Purpose: This paper examines respondents' relationship with work following a stroke and explores their experiences including the perceived barriers to and facilitators of a return to employment.
Method: Our qualitative study explored the experiences and recovery of 43 individuals under 60 years who had survived a stroke. Participants, who had experienced a first stroke less than three months before and who could engage in in-depth interviews, were recruited through three stroke services in South East England. Each participant was invited to take part in four interviews over an 18-month period and to complete a diary for one week each month during this period.
Results: At the time of their stroke a minority of our sample (12, 28% of the original sample) were not actively involved in the labour market and did not return to the work during the period that they were involved in the study. Of the 31 participants working at the time of the stroke, 13 had not returned to work during the period that they were involved in the study, six returned to work after three months and nine returned in under three months and in some cases virtually immediately after their stroke. The participants in our study all valued work and felt that working, especially in paid employment, was more desirable than not working. The participants who were not working at the time of their stroke or who had not returned to work during the period of the study also endorsed these views. However they felt that there were a variety of barriers and practical problems that prevented them working and in some cases had adjusted to a life without paid employment. Participants' relationship with work was influenced by barriers and facilitators. The positive valuations of work were modified by the specific context of stroke, for some participants work was a cause of stress and therefore potentially risky, for others it was a way of demonstrating recovery from stroke. The value and meaning varied between participants and this variation was related to past experience and biography. Participants who wanted to work indicated that their ability to work was influenced by the nature and extent of their residual disabilities. A small group of participants had such severe residual disabilities that managing everyday life was a challenge and that working was not a realistic prospect unless their situation changed radically. The remaining participants all reported residual disabilities. The extent to which these disabilities formed a barrier to work depended on an additional range of factors that acted as either barriers or facilitator to return to work. A flexible working environment and supportive social networks were cited as facilitators of return to paid employment.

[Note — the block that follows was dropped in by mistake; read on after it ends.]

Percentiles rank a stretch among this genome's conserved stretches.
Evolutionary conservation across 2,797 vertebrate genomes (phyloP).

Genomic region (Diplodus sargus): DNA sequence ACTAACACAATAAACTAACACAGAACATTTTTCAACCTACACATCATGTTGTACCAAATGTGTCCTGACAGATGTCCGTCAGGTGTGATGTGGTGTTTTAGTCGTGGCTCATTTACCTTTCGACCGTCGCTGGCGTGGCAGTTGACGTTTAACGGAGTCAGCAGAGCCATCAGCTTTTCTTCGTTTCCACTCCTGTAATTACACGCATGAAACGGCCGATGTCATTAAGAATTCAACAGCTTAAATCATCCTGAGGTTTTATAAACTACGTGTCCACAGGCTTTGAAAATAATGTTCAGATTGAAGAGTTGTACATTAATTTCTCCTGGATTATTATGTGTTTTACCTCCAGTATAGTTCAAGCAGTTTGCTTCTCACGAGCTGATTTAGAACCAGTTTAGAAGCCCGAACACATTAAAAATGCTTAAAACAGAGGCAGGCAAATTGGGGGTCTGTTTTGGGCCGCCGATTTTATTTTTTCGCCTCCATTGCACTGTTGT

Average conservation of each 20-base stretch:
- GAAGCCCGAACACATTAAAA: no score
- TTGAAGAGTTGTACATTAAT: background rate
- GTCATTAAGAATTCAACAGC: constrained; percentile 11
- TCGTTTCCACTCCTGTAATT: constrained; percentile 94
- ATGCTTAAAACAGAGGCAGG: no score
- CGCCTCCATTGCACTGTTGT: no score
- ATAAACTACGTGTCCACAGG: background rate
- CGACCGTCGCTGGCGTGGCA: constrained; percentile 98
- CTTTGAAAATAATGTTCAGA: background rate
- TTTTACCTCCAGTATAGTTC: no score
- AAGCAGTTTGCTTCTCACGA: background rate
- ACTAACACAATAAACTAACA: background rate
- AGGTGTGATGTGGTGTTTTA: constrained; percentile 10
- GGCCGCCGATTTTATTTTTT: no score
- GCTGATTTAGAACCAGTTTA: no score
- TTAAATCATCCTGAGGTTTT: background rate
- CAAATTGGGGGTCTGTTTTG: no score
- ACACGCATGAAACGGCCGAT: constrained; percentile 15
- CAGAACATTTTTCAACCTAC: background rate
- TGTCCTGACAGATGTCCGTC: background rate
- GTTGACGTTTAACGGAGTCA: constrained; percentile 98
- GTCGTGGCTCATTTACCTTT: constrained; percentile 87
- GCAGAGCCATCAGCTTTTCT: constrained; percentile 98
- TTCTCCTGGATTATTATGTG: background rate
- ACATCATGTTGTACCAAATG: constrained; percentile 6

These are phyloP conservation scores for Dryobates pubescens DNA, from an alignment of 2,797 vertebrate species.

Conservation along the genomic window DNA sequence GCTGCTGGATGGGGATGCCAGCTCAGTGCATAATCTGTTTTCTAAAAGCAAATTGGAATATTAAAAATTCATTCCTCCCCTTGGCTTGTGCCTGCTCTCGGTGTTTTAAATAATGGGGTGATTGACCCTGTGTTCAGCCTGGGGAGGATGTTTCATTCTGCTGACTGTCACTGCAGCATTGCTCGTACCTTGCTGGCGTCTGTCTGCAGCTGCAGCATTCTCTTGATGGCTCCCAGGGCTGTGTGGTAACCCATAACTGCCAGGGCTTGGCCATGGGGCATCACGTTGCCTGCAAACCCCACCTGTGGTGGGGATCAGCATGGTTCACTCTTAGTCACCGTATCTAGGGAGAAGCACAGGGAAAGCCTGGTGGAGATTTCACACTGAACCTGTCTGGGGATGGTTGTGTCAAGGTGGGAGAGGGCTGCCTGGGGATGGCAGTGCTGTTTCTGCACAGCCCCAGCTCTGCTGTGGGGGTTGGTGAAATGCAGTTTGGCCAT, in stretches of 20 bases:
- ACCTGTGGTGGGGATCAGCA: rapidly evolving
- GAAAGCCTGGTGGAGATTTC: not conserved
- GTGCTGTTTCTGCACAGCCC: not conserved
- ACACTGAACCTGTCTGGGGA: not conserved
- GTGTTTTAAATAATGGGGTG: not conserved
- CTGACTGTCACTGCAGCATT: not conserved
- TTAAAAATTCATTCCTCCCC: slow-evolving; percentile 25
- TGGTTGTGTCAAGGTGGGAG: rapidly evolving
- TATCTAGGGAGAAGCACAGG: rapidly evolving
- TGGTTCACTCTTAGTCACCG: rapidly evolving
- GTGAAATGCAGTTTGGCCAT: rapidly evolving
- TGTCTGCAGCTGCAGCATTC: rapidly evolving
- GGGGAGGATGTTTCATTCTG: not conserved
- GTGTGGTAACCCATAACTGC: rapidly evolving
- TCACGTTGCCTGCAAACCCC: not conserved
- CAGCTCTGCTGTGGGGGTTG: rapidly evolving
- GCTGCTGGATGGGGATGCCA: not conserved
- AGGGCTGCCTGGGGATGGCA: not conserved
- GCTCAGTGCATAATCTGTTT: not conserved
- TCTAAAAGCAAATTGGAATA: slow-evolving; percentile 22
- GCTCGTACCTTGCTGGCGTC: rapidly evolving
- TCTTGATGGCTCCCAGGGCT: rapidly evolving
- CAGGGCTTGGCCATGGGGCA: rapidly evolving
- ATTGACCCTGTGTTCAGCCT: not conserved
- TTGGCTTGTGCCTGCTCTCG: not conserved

Conclusion: Participants in our study viewed return to work as an important indicator of recovery following a stroke. Individuals who had not returned to work felt that paid employment was desirable but they could not overcome the barriers. Individuals who returned to work recognized the barriers but had found ways of managing them.